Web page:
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Why NIDCD Supports Voice, Speech, and Language Research

Communication allows us to participate in society and is a defining characteristic of what it is to be human. Other organisms clearly communicate; however, in no other species does it appear that communication—specifically the use of language in communication—is as highly developed as in humans, nor as central to an organism’s function and identity. Communication impairments that involve voice, speech, or language often limit a person’s ability to participate in society, whether the activity is educational, occupational, or social. In addition, because effective communication is needed to get aid in life-threatening situations, loss of communication can put people at risk for compromised physical safety and survival.

Human communication systems rely on the sensory functions of the peripheral organs responsible for hearing, balance, taste, and smell, located in the middle and inner ear, nose, mouth, and throat. They also involve vision (used for sign language and visible speech) and the development of abstract linguistic representations and memory mechanisms, located centrally in the brain. Additionally, communication systems rely on the motor functions of the hands and arms (for sign language and co-speech gesture) and on the peripheral organs of speech production, which include the diaphragm, vocal folds, tongue, lips, and other oral structures. These structures are involved in other important processes such as swallowing, which can be impaired in many of the same diseases or disorders that affect speech.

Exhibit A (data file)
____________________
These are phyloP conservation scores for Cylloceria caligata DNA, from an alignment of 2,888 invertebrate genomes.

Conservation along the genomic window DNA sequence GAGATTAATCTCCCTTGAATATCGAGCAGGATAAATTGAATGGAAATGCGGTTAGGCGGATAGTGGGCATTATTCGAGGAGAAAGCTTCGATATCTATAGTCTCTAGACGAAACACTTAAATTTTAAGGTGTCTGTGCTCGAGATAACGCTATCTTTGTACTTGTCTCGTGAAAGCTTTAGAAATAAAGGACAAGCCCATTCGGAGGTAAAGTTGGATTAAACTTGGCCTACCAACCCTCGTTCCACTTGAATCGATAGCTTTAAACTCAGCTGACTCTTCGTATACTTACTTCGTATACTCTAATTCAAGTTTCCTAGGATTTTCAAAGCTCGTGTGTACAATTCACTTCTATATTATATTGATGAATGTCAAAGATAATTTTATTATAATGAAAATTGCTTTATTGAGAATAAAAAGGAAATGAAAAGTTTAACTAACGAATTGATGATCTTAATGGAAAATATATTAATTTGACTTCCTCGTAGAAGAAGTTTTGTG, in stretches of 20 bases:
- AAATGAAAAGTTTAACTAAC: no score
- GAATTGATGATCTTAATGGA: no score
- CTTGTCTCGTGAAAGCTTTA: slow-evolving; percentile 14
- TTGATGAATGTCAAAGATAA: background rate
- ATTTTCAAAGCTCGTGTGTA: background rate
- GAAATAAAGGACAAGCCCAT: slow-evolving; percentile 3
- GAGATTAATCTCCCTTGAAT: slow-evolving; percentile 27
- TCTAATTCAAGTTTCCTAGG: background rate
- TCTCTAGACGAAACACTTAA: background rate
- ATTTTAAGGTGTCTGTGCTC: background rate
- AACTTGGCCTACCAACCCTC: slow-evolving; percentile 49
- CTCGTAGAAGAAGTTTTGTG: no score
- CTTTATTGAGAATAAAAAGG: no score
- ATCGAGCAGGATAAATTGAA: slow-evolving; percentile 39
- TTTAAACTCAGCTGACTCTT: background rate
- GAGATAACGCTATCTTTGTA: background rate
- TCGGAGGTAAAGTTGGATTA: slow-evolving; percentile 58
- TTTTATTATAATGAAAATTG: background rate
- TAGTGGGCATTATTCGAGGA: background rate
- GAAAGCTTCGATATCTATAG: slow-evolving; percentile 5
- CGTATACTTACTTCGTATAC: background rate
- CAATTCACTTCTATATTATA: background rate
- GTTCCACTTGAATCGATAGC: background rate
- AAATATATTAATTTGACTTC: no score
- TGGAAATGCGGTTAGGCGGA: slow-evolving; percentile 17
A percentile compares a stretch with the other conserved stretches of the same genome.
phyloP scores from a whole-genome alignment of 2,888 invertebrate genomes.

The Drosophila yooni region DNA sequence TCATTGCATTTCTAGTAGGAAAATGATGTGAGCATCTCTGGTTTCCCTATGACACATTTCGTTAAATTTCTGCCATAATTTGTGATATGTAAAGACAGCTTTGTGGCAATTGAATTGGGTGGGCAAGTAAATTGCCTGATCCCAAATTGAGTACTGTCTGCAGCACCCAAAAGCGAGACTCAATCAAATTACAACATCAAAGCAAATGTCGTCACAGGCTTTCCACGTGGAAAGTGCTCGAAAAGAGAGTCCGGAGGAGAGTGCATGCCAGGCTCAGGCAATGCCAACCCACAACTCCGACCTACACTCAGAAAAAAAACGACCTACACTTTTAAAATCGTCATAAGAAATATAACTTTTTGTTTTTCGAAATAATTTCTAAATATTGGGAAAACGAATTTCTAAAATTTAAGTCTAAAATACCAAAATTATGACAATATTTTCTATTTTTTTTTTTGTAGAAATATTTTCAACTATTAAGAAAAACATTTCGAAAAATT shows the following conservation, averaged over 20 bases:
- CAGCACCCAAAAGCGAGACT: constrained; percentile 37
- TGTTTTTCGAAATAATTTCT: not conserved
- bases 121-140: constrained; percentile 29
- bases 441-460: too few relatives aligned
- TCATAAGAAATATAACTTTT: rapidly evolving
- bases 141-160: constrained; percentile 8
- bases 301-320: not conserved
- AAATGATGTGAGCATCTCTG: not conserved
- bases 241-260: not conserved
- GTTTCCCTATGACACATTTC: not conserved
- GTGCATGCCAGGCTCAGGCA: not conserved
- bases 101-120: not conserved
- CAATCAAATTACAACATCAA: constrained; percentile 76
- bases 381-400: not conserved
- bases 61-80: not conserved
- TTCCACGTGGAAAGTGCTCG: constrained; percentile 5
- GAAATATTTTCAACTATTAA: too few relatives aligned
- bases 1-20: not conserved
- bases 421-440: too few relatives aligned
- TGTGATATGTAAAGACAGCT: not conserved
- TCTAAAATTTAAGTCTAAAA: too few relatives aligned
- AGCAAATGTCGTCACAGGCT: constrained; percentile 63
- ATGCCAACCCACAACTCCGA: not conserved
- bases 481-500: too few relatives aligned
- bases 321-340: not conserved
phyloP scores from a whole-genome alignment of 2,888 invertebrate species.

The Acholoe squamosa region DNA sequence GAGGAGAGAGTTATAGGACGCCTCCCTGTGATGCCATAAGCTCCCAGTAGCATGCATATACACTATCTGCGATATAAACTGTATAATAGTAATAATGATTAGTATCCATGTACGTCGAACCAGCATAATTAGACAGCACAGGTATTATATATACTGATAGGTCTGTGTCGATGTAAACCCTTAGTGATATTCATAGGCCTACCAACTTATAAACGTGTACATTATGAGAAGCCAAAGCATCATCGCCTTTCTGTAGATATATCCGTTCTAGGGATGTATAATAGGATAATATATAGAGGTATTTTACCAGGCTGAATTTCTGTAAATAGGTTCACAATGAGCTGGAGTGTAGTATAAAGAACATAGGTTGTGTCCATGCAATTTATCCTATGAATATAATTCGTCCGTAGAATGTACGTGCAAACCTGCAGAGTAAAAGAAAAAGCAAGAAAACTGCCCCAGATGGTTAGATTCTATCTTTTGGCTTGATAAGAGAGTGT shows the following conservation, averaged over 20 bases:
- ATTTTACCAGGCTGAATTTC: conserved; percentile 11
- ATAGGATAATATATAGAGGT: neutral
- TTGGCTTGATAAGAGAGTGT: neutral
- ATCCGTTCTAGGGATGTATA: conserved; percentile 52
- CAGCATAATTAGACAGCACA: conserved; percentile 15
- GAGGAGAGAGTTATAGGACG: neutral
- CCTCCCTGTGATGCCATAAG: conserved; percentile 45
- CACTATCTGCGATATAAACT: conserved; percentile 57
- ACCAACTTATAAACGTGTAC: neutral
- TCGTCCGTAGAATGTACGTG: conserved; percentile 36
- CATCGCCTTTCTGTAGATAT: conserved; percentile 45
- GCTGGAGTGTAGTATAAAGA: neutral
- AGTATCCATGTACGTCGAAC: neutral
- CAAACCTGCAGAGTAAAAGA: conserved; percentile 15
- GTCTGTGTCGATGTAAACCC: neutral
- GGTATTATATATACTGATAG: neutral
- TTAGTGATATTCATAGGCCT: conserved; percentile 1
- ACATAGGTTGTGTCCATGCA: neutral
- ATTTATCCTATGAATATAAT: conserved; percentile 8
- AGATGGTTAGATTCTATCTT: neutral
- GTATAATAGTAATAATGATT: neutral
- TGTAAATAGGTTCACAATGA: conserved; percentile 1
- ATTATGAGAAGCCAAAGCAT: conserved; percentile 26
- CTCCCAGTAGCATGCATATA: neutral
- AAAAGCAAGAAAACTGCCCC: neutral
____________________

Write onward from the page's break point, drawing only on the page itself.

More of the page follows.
Human communication requires the brain’s interpretation of the complex sensory signals collected by the peripheral organs and the production of signals to choreograph the muscles involved in speaking and signing. The interplay between central and peripheral signals, genetics, and environment make language acquisition a vulnerable process. The causes of many voice, speech, and language disorders remain poorly understood and the path to treatment is often uncertain. Gaps in evidence for age-appropriate clinical goals, targets of intervention, and expected trajectories of change challenge the development of effective treatment. Researchers are only beginning to understand in sufficient detail the developmental course of speech and language markers during childhood that serve as a guide for clinical interventions suited to particular levels of development. In addition, greater documentation is needed on the decline in speech and language due to aging in order to assess clinical intervention targets for sensory and speech, language, or voice disorders.

While spoken language is the primary way people communicate, it is not the only way. The symbolic nature of language allows us to attribute meaning through not only the voice, speech, and hearing, but also using visual-manual modes of communication, most notably the use of sign languages and augmentative communication systems. NIDCD supports research to understand these communication systems, their acquisition and development, and their use when spoken language systems are damaged by trauma or degenerative diseases and disorders, or when speech is difficult to acquire due to early hearing loss or damage to the nervous system. Enhanced understanding of visual-manual language systems opens a window into general human cognition.

Voice, speech, or language impairments affect a wide range of educational, economic, and personal and public health areas. Some disorders affecting communication and swallowing are associated with substantial health-related morbidity and mortality. For example, swallowing impairments commonly lead to pneumonia, malnutrition, dehydration, and even death.100, 101

Infancy and Childhood